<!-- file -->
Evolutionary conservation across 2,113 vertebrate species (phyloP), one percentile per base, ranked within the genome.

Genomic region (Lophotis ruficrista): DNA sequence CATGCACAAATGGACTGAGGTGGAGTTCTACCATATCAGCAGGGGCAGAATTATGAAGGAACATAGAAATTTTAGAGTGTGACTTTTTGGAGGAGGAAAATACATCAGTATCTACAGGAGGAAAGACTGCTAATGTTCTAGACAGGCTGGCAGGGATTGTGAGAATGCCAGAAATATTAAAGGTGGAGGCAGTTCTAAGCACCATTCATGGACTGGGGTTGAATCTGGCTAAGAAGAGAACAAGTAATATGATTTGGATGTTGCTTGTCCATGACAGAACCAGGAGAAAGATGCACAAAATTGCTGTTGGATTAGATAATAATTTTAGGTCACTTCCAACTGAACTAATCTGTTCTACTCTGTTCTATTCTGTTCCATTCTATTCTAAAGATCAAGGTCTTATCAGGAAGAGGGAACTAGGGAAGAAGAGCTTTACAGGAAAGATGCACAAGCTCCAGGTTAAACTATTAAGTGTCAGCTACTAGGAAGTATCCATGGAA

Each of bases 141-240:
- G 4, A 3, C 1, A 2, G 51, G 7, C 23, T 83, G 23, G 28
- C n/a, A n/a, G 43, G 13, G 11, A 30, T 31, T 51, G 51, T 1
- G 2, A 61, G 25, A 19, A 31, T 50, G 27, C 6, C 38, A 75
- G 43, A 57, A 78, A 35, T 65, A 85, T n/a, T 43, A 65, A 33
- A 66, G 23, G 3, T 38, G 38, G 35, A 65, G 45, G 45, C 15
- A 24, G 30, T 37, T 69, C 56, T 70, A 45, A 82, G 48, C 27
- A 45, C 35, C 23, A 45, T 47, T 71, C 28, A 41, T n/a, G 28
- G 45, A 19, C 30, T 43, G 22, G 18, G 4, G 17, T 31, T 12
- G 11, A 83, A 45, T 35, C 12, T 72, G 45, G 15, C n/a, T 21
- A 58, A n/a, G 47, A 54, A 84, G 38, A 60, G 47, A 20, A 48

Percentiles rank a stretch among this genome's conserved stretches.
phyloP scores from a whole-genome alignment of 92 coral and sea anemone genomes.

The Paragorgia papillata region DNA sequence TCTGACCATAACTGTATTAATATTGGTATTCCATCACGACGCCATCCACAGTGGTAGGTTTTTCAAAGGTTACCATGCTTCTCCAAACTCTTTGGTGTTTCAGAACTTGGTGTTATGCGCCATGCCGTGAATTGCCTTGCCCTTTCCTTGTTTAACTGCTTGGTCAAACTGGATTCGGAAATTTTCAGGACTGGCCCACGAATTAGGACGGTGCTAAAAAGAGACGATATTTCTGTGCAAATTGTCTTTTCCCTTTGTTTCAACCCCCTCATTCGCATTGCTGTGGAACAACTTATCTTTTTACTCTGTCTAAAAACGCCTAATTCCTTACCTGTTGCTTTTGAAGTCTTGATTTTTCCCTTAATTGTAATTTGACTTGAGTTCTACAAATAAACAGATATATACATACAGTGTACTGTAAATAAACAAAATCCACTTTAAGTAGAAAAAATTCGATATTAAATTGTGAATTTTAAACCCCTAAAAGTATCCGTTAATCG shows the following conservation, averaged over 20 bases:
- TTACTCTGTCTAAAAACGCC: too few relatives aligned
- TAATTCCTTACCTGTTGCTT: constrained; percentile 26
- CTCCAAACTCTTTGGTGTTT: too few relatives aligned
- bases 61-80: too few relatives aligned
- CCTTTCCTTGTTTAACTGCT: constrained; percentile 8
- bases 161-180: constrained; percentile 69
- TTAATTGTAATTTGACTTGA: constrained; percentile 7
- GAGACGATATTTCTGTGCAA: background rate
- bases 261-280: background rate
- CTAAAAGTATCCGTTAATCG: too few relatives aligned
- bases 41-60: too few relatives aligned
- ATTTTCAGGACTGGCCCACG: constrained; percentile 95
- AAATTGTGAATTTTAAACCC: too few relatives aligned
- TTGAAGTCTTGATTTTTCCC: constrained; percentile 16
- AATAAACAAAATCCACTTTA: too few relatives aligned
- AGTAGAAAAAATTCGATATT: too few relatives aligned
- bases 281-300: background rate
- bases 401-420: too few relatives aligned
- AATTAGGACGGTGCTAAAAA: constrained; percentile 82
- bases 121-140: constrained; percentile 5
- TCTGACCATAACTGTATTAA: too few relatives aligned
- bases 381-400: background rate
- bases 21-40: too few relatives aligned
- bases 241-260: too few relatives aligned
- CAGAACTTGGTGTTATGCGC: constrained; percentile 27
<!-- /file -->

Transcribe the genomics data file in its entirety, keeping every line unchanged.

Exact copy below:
Evolutionary conservation across 2,113 vertebrate species (phyloP), one percentile per base, ranked within the genome.

Genomic region (Lophotis ruficrista): DNA sequence CATGCACAAATGGACTGAGGTGGAGTTCTACCATATCAGCAGGGGCAGAATTATGAAGGAACATAGAAATTTTAGAGTGTGACTTTTTGGAGGAGGAAAATACATCAGTATCTACAGGAGGAAAGACTGCTAATGTTCTAGACAGGCTGGCAGGGATTGTGAGAATGCCAGAAATATTAAAGGTGGAGGCAGTTCTAAGCACCATTCATGGACTGGGGTTGAATCTGGCTAAGAAGAGAACAAGTAATATGATTTGGATGTTGCTTGTCCATGACAGAACCAGGAGAAAGATGCACAAAATTGCTGTTGGATTAGATAATAATTTTAGGTCACTTCCAACTGAACTAATCTGTTCTACTCTGTTCTATTCTGTTCCATTCTATTCTAAAGATCAAGGTCTTATCAGGAAGAGGGAACTAGGGAAGAAGAGCTTTACAGGAAAGATGCACAAGCTCCAGGTTAAACTATTAAGTGTCAGCTACTAGGAAGTATCCATGGAA

Each of bases 141-240:
- G 4, A 3, C 1, A 2, G 51, G 7, C 23, T 83, G 23, G 28
- C n/a, A n/a, G 43, G 13, G 11, A 30, T 31, T 51, G 51, T 1
- G 2, A 61, G 25, A 19, A 31, T 50, G 27, C 6, C 38, A 75
- G 43, A 57, A 78, A 35, T 65, A 85, T n/a, T 43, A 65, A 33
- A 66, G 23, G 3, T 38, G 38, G 35, A 65, G 45, G 45, C 15
- A 24, G 30, T 37, T 69, C 56, T 70, A 45, A 82, G 48, C 27
- A 45, C 35, C 23, A 45, T 47, T 71, C 28, A 41, T n/a, G 28
- G 45, A 19, C 30, T 43, G 22, G 18, G 4, G 17, T 31, T 12
- G 11, A 83, A 45, T 35, C 12, T 72, G 45, G 15, C n/a, T 21
- A 58, A n/a, G 47, A 54, A 84, G 38, A 60, G 47, A 20, A 48

Percentiles rank a stretch among this genome's conserved stretches.
phyloP scores from a whole-genome alignment of 92 coral and sea anemone genomes.

The Paragorgia papillata region DNA sequence TCTGACCATAACTGTATTAATATTGGTATTCCATCACGACGCCATCCACAGTGGTAGGTTTTTCAAAGGTTACCATGCTTCTCCAAACTCTTTGGTGTTTCAGAACTTGGTGTTATGCGCCATGCCGTGAATTGCCTTGCCCTTTCCTTGTTTAACTGCTTGGTCAAACTGGATTCGGAAATTTTCAGGACTGGCCCACGAATTAGGACGGTGCTAAAAAGAGACGATATTTCTGTGCAAATTGTCTTTTCCCTTTGTTTCAACCCCCTCATTCGCATTGCTGTGGAACAACTTATCTTTTTACTCTGTCTAAAAACGCCTAATTCCTTACCTGTTGCTTTTGAAGTCTTGATTTTTCCCTTAATTGTAATTTGACTTGAGTTCTACAAATAAACAGATATATACATACAGTGTACTGTAAATAAACAAAATCCACTTTAAGTAGAAAAAATTCGATATTAAATTGTGAATTTTAAACCCCTAAAAGTATCCGTTAATCG shows the following conservation, averaged over 20 bases:
- TTACTCTGTCTAAAAACGCC: too few relatives aligned
- TAATTCCTTACCTGTTGCTT: constrained; percentile 26
- CTCCAAACTCTTTGGTGTTT: too few relatives aligned
- bases 61-80: too few relatives aligned
- CCTTTCCTTGTTTAACTGCT: constrained; percentile 8
- bases 161-180: constrained; percentile 69
- TTAATTGTAATTTGACTTGA: constrained; percentile 7
- GAGACGATATTTCTGTGCAA: background rate
- bases 261-280: background rate
- CTAAAAGTATCCGTTAATCG: too few relatives aligned
- bases 41-60: too few relatives aligned
- ATTTTCAGGACTGGCCCACG: constrained; percentile 95
- AAATTGTGAATTTTAAACCC: too few relatives aligned
- TTGAAGTCTTGATTTTTCCC: constrained; percentile 16
- AATAAACAAAATCCACTTTA: too few relatives aligned
- AGTAGAAAAAATTCGATATT: too few relatives aligned
- bases 281-300: background rate
- bases 401-420: too few relatives aligned
- AATTAGGACGGTGCTAAAAA: constrained; percentile 82
- bases 121-140: constrained; percentile 5
- TCTGACCATAACTGTATTAA: too few relatives aligned
- bases 381-400: background rate
- bases 21-40: too few relatives aligned
- bases 241-260: too few relatives aligned
- CAGAACTTGGTGTTATGCGC: constrained; percentile 27